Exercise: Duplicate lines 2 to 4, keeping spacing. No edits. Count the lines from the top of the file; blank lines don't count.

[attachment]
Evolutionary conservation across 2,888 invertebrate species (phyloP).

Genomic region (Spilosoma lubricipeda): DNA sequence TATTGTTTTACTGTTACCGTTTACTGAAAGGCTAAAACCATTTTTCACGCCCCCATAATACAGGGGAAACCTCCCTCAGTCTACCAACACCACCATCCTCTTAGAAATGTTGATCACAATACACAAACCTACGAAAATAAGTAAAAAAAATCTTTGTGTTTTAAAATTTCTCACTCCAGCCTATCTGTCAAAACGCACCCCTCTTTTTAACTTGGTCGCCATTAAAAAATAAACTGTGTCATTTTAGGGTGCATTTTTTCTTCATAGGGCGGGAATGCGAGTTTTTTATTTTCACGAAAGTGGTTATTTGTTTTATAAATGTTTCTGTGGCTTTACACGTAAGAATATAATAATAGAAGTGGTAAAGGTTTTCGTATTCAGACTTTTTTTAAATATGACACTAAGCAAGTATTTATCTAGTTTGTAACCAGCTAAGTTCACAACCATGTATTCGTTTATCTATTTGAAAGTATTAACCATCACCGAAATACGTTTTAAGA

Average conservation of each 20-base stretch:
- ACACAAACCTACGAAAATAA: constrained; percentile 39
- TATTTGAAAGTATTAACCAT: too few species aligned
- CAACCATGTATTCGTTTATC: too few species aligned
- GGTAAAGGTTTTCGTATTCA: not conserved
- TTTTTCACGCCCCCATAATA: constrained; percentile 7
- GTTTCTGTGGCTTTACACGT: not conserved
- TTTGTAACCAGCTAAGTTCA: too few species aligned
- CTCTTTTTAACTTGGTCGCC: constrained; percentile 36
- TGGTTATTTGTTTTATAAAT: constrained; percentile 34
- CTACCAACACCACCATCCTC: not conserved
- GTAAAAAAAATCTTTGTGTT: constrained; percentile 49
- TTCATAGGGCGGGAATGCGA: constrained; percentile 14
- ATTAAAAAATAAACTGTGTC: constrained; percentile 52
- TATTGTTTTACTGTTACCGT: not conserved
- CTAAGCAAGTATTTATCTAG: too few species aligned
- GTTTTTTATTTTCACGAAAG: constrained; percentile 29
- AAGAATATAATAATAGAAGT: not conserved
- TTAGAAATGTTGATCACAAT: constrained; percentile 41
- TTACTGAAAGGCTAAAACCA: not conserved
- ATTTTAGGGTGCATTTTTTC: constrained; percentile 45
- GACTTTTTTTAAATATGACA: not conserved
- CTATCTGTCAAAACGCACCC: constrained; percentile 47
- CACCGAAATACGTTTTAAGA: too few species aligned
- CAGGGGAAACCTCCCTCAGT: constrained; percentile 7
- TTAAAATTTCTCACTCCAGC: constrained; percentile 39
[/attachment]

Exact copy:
Genomic region (Spilosoma lubricipeda): DNA sequence TATTGTTTTACTGTTACCGTTTACTGAAAGGCTAAAACCATTTTTCACGCCCCCATAATACAGGGGAAACCTCCCTCAGTCTACCAACACCACCATCCTCTTAGAAATGTTGATCACAATACACAAACCTACGAAAATAAGTAAAAAAAATCTTTGTGTTTTAAAATTTCTCACTCCAGCCTATCTGTCAAAACGCACCCCTCTTTTTAACTTGGTCGCCATTAAAAAATAAACTGTGTCATTTTAGGGTGCATTTTTTCTTCATAGGGCGGGAATGCGAGTTTTTTATTTTCACGAAAGTGGTTATTTGTTTTATAAATGTTTCTGTGGCTTTACACGTAAGAATATAATAATAGAAGTGGTAAAGGTTTTCGTATTCAGACTTTTTTTAAATATGACACTAAGCAAGTATTTATCTAGTTTGTAACCAGCTAAGTTCACAACCATGTATTCGTTTATCTATTTGAAAGTATTAACCATCACCGAAATACGTTTTAAGA

Average conservation of each 20-base stretch:
- ACACAAACCTACGAAAATAA: constrained; percentile 39